Now I will have to go look at the Argentine again. I "thought" it was a snaffle (doesn't that mean it is jointed in the middle?) and it has very short shanks off the face. He described it to me as the baby step from the direct reining snaffle. (Mind you, he knows I know nothing so I know he is explaining things in layman's terms, which I am repeating (and probably wrongly)).

He had Sam in a curb bit a few weeks ago "with a port???") and that one had slightly longer shanks. Sam is not ready for the long shanks, which have been described to me as a finished horse bit.

The other snaffles he has have reins going right to the bit itself (again, I am describing what I see).

I'm usually more observant of things and can describe what I see very closely. But, I have been using several different headpieces on Sam in the last month, so I probably have it wrong. I'll look tomorrow and think, Duah to myself.
     
    02-01-2012, 04:42 PM
  #4
Green Broke
Ive heard the difference is like night and day!

I had a bit in my long yearlings month about a month and a half ago, and I could tell he had some discomfort. I don't ride him yet, obviously, but we have been working on ground driving, but I could tell this day was different!

At this point in time, I can tell his teeth are sensitive, even when getting treats and what not. Last week, the dentist came out, and I had her look at his teeth, and she said his wolf teeth were in, and that he had many sharp edges. So here in the next few weeks, I will be getting his done!

Looking forward to it too
     
    02-01-2012, 05:12 PM
  #5
Yearling
I used a rubber D-ring snaffle on my long yearling. He's getting gelded Friday, and I'll have his wolf teeth pulled if they're in. I'll also have the vet check his teeth and go from there if he needs floating or not.

Good luck with figuring out all the different bits!
     
    02-01-2012, 05:37 PM
  #6
Super Moderator
Quote:
Originally Posted by AQHSam    
Thanks! I am still learning about bits. Sam is currently using my trainer's plethora of bits, I haven't had to invest in one yet. Each bit has it's own personalized holder with a short "name." I'm sure it is so people like me can return them in the correct spot.

Now I will have to go look at the Argentine again. I "thought" it was a snaffle (doesn't that mean it is jointed in the middle?) and it has very short shanks off the face. He described it to me as the baby step from the direct reining snaffle. (Mind you, he knows I know nothing so I know he is explaining things in layman's terms, which I am repeating (and probably wrongly)).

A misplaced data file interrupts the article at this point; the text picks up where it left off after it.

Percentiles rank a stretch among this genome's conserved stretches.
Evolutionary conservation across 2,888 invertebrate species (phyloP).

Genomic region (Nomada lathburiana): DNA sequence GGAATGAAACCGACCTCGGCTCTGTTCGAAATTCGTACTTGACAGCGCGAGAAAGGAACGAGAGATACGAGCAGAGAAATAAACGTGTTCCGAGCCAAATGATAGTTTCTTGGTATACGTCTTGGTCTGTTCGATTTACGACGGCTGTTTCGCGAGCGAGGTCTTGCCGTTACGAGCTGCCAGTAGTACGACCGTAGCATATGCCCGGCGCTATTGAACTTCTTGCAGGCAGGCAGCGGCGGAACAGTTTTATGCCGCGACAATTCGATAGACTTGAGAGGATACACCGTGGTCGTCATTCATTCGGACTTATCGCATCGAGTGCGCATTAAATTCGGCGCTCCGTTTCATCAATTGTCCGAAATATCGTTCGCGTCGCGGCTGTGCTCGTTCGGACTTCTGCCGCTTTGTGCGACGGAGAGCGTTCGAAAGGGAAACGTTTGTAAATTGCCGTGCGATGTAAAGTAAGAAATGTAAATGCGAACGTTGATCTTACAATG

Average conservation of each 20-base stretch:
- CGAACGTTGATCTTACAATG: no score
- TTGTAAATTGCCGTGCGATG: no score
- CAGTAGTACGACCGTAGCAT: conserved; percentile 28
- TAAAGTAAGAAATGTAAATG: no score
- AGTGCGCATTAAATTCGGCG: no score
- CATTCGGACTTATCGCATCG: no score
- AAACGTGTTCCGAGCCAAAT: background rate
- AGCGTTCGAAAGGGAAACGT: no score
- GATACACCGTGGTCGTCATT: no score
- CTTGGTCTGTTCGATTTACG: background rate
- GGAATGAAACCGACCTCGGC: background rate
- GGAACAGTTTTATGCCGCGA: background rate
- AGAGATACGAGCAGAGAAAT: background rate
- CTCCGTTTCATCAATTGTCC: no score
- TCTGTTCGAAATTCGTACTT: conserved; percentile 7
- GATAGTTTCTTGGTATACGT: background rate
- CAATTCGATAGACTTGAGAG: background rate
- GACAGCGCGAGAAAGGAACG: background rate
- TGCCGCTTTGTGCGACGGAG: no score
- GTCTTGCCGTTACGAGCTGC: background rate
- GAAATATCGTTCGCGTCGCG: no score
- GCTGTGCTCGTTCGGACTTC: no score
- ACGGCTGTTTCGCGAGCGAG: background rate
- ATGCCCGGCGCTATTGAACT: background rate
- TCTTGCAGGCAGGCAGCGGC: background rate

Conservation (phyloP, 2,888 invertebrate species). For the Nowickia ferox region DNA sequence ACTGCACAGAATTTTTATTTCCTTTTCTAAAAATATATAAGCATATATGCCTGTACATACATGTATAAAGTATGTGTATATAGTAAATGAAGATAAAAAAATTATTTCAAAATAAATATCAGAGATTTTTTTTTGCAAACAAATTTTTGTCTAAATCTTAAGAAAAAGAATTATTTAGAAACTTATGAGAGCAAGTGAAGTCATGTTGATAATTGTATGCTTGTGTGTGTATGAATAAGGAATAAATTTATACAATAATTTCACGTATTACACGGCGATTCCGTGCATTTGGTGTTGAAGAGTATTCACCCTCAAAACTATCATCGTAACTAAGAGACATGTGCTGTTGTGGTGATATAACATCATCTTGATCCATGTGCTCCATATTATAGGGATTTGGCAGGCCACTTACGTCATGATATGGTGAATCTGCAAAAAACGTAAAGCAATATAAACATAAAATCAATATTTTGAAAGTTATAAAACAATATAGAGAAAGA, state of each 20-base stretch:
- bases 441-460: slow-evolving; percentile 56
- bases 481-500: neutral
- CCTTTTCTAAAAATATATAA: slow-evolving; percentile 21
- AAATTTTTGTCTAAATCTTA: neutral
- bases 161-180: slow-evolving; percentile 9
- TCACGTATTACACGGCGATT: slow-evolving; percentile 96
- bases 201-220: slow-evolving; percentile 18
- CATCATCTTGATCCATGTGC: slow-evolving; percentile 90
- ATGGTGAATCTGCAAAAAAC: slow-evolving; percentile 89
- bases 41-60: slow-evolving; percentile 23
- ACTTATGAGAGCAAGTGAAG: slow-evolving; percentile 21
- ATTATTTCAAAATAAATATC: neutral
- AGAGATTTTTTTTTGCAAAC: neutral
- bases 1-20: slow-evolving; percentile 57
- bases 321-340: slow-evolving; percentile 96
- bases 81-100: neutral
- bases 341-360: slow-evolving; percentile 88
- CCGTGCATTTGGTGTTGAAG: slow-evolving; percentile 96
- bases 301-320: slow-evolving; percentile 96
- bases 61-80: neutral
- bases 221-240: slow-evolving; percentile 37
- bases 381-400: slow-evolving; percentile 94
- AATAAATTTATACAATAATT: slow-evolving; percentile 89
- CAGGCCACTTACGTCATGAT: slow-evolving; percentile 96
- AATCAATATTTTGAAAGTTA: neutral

He had Sam in a curb bit a few weeks ago "with a port???") and that one had slightly longer shanks. Sam is not ready for the long shanks, which have been described to me as a finished horse bit.

The other snaffles he has have reins going right to the bit itself (again, I am describing what I see).

I'm usually more observant of things and can describe what I see very closely. But, I have been using several different headpieces on Sam in the last month, so I probably have it wrong. I'll look tomorrow and think, Duah to myself.
No problem, it took me forever to understand the difference between snaffles and curbs! It's good that you're trying to learn. I think bit knowledge is one of the most important things a horse owner can know.

The mouthpiece (jointed in the middle, in this case) has nothing to do with whether the bit is a curb or snaffle. That jointed mouth is often called a "snaffle mouth" in the western world but it's a misnomer.
You said it well, where the reins attach determines whether it's a snaffle or curb. The bits that have the "reins going directly to the bit" are snaffles and the bits where the reins attach lower are curbs.

Perhaps this will be helpful. This is a page smrobs did on bits. And, if you want, you can even print it out to compare (I actually did that *nerd here* but it actually was useful in training myself to id bits).

Bit Information (Curb and Western type bits and hackamores)

And, it looks like she even explains the snaffle thing. Smrobs is my hero in like EVERY area of horsemanship.

You're doing great! Keep it up. :)
     
    02-01-2012, 09:27 PM
  #7
Yearling
Thank you wallaby! I'll print that before going to the barn.
     
    02-02-2012, 09:48 AM
  #8
Foal
I had my horse's teeth floated a few days ago but he wasn't sedated. Are horses normally sedated for this procedure? I watched the same guy do 3 other horses before he did mine, and he didn't sedate any of them. None of them fought him either.

Just out of curiosity, why do people sedate?

He didn't use power tools. And as for after, it's like having a completely different horse. He had trouble turning left before and collecting, but aside from muscle atrophy from how he had been carrying himself before from the pain, he's responding to everything I ask of him.

Hearing him grind those teeth down though.. ugh! It made me clench my jaw so hard it hurt! He also pulled out a wolf tooth. My horse was so relaxed during the whole thing, big sighs and his head was really low. It was awesome to watch, and the guy talked to us for two hours before he even did his teeth, just talking about how teeth affect their bodies, etc. Definitely something I will have done every year.